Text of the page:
AS CHRISTMAS rolls around, many market pundits will once again seek to explain away the typical bull market sentiment as a seasonal anomaly – or indeed, to give it full moniker, a Father Christmas rally. But is this actually something you can hope to trade successfully? Or is this seasonal sentiment nothing more than a good catch-all for the informed to use with the benefit of hindsight – especially when there’s likely to be little in the way of fundamental news to work on at the end of the year?
If you dig through the charts for each of the last 10 years or so, you can by and large pick a date in the run-up to Christmas, and another early in the New Year, and highlight where a broad index like the FTSE managed to tack on a healthy couple of hundred points. But if you are to have any hope at all of trading off the back of this phenomenon successfully, you need to know when to get into the market – and of course when to get out.
This is a classic opportunity for those traders who look to back-testing to validate their strategies. They can get stuck into their Excel spreadsheets, and the specialist back-testing tools that are provided by the bulk of brokers today. But can we pull this approach into a meaningful strategy?
If you bought the FTSE 100 at the closing price on 15 December, then sold again at the closing price on 5 January (or use the first trading day thereafter should either date fall on a weekend), how would you fare? On 11 of the last 12 years, the FTSE rose during this period, providing an average gain of 2.63 per cent. The only year that saw a drop – a modest 0.64 per cent - was Christmas 2006, and had you sold a few days earlier that loss would have turned into a more festive 1.5 per cent gain. Even so, compared with the 7 per cent gain seen in 2008, the generosity of such a rally can clearly ebb and flow.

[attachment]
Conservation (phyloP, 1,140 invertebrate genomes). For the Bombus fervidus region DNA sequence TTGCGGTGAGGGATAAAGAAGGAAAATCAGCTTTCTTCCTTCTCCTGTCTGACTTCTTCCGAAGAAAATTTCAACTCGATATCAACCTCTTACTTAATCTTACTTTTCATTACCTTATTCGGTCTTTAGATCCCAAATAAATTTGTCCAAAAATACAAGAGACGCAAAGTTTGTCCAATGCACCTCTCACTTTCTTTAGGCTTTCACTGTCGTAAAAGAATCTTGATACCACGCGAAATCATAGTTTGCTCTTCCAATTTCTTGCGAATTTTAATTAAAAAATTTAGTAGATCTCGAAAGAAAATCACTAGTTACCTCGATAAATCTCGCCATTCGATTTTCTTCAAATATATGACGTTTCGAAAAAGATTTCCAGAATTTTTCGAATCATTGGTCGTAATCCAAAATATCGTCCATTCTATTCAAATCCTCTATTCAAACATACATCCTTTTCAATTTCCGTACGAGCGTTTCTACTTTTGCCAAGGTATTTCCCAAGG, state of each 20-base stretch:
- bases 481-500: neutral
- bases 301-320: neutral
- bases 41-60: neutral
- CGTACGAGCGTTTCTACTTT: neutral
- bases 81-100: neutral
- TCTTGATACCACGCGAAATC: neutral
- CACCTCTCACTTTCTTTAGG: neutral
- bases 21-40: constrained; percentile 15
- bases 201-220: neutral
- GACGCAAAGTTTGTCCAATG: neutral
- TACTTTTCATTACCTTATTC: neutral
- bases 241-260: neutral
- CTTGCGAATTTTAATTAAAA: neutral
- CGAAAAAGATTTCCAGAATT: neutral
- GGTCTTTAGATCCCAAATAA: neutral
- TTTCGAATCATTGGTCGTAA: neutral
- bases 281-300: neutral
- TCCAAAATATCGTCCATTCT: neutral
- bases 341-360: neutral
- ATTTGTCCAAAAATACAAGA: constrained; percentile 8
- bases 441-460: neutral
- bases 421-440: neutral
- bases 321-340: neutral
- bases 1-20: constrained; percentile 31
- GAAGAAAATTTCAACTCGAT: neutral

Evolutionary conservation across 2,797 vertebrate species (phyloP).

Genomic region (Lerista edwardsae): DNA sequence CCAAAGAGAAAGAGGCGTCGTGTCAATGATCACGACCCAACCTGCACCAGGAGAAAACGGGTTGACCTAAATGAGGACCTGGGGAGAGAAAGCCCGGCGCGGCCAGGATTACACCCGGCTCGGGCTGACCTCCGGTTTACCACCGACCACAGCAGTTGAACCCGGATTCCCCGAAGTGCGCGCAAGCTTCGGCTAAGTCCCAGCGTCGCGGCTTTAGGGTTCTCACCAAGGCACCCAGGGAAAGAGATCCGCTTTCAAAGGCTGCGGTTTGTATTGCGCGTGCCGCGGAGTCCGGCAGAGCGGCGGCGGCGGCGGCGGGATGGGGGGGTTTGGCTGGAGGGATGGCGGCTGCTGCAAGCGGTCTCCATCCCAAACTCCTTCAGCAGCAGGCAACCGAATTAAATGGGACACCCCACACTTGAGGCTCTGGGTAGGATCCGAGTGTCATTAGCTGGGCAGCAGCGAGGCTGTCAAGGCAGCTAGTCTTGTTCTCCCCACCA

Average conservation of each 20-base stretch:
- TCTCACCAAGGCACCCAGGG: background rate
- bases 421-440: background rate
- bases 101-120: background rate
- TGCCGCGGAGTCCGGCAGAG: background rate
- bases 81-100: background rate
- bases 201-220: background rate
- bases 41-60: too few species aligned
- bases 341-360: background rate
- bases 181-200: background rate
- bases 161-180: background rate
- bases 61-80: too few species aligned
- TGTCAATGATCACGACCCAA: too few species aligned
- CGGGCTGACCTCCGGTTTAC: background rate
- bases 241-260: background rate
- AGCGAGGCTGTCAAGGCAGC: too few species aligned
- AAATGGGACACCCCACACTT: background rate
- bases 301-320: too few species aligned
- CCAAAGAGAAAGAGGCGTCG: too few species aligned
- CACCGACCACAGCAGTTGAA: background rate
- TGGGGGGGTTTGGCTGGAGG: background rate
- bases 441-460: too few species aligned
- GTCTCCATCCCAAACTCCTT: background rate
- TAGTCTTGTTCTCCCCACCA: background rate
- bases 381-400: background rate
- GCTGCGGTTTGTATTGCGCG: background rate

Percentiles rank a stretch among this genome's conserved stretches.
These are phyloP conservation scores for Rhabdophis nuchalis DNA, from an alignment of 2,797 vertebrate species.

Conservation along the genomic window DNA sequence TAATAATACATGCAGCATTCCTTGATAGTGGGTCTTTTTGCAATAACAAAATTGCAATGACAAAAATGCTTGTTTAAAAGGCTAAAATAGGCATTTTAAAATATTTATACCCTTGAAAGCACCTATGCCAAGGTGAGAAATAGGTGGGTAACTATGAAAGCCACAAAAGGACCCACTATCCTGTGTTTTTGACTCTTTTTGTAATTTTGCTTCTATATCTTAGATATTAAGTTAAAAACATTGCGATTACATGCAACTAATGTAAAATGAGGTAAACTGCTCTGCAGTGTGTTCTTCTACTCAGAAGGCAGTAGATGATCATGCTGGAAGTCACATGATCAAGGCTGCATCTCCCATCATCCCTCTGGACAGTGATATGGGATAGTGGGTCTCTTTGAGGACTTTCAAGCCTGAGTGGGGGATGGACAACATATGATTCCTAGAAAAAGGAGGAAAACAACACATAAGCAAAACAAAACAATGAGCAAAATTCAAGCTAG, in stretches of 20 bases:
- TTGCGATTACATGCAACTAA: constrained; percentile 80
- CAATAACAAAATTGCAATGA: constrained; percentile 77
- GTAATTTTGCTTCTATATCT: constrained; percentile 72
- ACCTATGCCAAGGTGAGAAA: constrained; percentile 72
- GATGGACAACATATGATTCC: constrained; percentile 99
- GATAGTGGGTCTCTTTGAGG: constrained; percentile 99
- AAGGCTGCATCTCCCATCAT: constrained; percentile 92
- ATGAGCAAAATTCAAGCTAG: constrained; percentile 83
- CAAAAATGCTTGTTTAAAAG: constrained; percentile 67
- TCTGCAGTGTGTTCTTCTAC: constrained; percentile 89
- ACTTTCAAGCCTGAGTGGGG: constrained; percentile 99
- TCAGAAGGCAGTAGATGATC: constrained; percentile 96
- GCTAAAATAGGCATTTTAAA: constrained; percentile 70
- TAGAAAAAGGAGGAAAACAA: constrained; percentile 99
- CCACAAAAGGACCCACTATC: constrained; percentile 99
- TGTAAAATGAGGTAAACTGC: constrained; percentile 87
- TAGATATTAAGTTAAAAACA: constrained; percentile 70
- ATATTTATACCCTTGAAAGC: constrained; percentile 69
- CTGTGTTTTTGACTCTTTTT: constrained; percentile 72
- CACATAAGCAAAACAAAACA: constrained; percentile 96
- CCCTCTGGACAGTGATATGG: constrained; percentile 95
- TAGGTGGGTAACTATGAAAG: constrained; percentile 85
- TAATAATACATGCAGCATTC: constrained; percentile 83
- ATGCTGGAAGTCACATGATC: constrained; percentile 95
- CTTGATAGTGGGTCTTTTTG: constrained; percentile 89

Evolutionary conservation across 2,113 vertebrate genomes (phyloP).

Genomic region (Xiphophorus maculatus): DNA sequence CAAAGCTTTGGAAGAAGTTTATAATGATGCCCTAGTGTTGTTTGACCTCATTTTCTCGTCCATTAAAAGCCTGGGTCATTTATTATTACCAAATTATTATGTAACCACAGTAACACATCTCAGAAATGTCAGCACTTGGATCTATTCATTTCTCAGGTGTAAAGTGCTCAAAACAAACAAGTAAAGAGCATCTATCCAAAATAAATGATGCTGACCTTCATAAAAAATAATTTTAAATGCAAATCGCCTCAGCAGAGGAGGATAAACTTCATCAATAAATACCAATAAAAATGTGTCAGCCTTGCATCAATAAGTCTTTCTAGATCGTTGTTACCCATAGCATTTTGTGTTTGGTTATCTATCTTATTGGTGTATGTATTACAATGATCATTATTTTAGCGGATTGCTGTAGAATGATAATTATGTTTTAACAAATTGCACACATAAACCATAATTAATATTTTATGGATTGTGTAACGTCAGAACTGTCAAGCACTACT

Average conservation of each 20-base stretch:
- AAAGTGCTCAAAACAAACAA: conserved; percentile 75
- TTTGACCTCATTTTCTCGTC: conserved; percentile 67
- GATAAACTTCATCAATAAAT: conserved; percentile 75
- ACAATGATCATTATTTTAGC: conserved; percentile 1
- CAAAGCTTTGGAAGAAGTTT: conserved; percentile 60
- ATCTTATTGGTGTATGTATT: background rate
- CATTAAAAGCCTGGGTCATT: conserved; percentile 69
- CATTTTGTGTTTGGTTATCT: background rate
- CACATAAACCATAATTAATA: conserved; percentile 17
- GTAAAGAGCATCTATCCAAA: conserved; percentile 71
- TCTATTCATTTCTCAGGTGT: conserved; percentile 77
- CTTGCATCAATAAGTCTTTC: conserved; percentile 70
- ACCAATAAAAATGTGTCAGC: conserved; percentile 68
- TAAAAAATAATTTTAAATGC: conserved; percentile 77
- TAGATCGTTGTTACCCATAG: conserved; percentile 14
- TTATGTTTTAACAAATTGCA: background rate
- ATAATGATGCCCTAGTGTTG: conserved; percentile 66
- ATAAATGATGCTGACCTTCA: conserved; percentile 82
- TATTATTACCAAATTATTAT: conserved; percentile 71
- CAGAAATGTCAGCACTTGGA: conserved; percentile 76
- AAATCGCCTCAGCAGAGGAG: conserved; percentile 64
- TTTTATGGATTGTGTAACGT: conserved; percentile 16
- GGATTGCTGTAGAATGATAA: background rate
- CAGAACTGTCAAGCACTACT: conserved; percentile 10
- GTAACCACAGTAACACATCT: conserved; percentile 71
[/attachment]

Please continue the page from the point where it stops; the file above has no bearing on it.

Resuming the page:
So what’s causing this move? There are a range of theories in play. Some put it down to fund managers buying up stock going into the year end, while others prefer a looser interpretation. Senior staff are away from the office, while the juniors hold the fort – full of Christmas cheer. There’s not much economic or corporate data to legitimately dampen that festive spirit, so put this all together and it paves the way for a heady combination of bullish behaviour.
As all good disclaimers should read, past performance is not an indication of future results. But playing around with the numbers certainly yields some interesting results at this time of the year. Purists may even want to declare that a Father Christmas rally can only occur between Christmas and New Year. But ultimately for any strategy like this to stand up, you have to be able to declare with some confidence that it will happen ahead of time.
Of course, this New Year’s Eve also has the potential to see the US hit that much talked about fiscal cliff. And with the European debt crisis failing to go away, could the start of 2013 see a fundamental shift in attitudes? I don’t profess to know the answer to that one. But even if I have given up on any hope that the big man in red will shuffle down the chimney this year (with a sleigh full of presents for me), there will be no shortage of traders who will continue to cling to the hope that Father Christmas will keep to his promise and serve up a rally this Christmas. Just like he always does.